Bo (Exodus 10:1 – 13:16)

Seven plagues down, three to go.  Then it’s time to leave Egypt.

For the next three weeks, we’ll be reading heavy-duty, seminal sections of the Torah: The Exodus, the splitting of the sea, and the giving of the Ten Commandments. 

For the 8th plague, locusts polish off everything in Egyptian fields that hadn’t been destroyed by the hail. The plague of locusts needs no “gee, how did that happen?” head-scratching.  Locust plagues plague us to this day.  Even the collective noun for locusts is plague, i.e., “a plague of locusts,” like “a gaggle of geese.” If you watch the 1937 film The Good Earth, you’ll see an authentic-looking swarm.   It looks authentic because it is.  The special effects people hadn’t figured out how to make a good fake locust plague when they heard a real one was happening elsewhere, and they were able to rush a camera crew there to film it. 

The ninth plague, darkness, is one I’ve often written about in depth here.  Speculations as to its natural origin (a khamsin? Solar eclipse?) are irrelevant.  This not an ordinary lack of light.  As I wrote last year, “No, this is an almost palpable darkness, darker than night (Rashi). Lamps and candles are useless (Nachmanides).  It’s like the darkness of the chaos preceding creation; or maybe it’s a taste of hell (Midrash, Exodus Rabbah).  The Egyptians do not leave their homes.  They are paralyzed, isolated, demoralized.  This is national clinical depression.”  And the Israelites have light in Goshen.

Pharaoh is now willing (for the moment, anyway) to let the Israelites leave, as long as they leave their flocks.  No deal, so the 10th plague follows, the slaying of the Egyptian firstborn.  In the ensuing chaos, the Israelites flee.

Before the 10th plague, the Israelites are given instructions on how to celebrate the first Passover.  Each household is to sacrifice an unblemished one-year old male lamb, “take from the blood and place it upon the doorposts and the lintels of the homes in which they shall eat it. They shall eat the flesh on this night, roasted over fire and accompanied by matzot and bitter herbs… roasted over fire whole…Thus shall you eat it: with your loins girded, your shoes upon your feet and your staff in your hands.” (12:3-11) Then the Lord will slay all the firstborn of Egypt, human and animal, but pass over the Israelite houses that have been marked with blood.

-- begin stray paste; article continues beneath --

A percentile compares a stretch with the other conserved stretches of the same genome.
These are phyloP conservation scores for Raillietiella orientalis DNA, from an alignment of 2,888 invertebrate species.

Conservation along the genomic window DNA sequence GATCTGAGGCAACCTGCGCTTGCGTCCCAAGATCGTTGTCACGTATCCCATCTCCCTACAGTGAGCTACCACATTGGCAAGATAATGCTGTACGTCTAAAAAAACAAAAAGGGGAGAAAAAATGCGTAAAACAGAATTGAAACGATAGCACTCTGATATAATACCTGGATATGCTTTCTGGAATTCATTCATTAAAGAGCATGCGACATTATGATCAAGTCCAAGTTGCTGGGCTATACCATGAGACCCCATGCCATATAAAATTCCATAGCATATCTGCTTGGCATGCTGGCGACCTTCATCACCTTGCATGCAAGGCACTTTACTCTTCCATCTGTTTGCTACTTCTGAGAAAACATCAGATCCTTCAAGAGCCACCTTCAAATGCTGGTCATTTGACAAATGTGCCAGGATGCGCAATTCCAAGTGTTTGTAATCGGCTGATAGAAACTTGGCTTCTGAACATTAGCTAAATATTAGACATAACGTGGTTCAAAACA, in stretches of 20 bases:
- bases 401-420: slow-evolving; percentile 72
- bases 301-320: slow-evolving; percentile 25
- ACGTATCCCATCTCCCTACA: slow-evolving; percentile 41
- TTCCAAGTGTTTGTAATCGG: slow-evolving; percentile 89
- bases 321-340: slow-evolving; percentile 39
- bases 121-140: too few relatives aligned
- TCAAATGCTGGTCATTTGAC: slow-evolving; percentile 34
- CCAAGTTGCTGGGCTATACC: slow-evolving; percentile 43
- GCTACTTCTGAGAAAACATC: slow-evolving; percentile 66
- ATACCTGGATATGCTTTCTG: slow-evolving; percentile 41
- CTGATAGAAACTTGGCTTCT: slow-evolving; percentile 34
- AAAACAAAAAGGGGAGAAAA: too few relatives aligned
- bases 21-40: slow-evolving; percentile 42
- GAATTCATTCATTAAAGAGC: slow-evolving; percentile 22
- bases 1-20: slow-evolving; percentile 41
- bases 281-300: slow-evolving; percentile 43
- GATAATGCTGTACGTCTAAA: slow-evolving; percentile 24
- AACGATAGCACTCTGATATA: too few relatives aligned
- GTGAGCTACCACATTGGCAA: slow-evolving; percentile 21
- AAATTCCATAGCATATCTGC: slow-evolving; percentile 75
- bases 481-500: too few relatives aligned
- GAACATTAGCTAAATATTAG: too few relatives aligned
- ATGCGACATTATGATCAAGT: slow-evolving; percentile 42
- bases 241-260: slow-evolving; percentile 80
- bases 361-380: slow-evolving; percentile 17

But why do they need to mark their entries with blood?  This and the requirement to be dressed ready to go are the only actions that are commanded only for that first Passover.  Surely the Lord doesn’t need this mark to figure out who’s who.  Rabbi Michael Hattin, in his d’var “The ‘Blood Service’ of the Paschal Sacrifice.” posits that this is a birth motif: 

“Israel is safe and secure within, while without, chaos and confusion reign. As dawn breaks, the screams subside, the bolted doors are flung open, and the people of Israel step into the blinding light of freedom. The symbolism of the experience is crystal clear: on that night of terror, a nation is being born, and on the morrow they are brought forth. The threshold, consisting of doorposts and lintel stained with blood, defines the decisive moment in time and space that separates the protection and stillness of the ‘womb’ from the harsh cries of daylight. To cross that verge, to pass through that painful portal, is to experience that most excruciating and exhilarating of all experiences: birth.” 

(Personally, I didn’t find it exhilarating at the time.)  Since birth only occurs once, the marking with blood is not repeated.    R’ Hattin finds parallels for the symbolism of blood and birth in Ezekiel 16:1-7 [“As for your birth, …you were instead cast out into the field in your repulsive state…. I passed upon you “and saw you wallowing in your blood, and I called to you: ‘by your blood you shall live, by your blood you shall live!'”] and in Midrash Mekhilta, Parashat Bo Chapter 5, where the blood of the paschal lamb and the blood of circumcision are presented as means by which the Israelites earn redemption.

Immediately after leaving Egypt, the Israelites are given a few more laws, concerning the perpetual observance of Passover, the dedication of the firstborn, and tefillin (13:16, “a sign upon your hand and frontlets between your eyes”).  These are all actions to help the Israelites remember and teach their children what happened.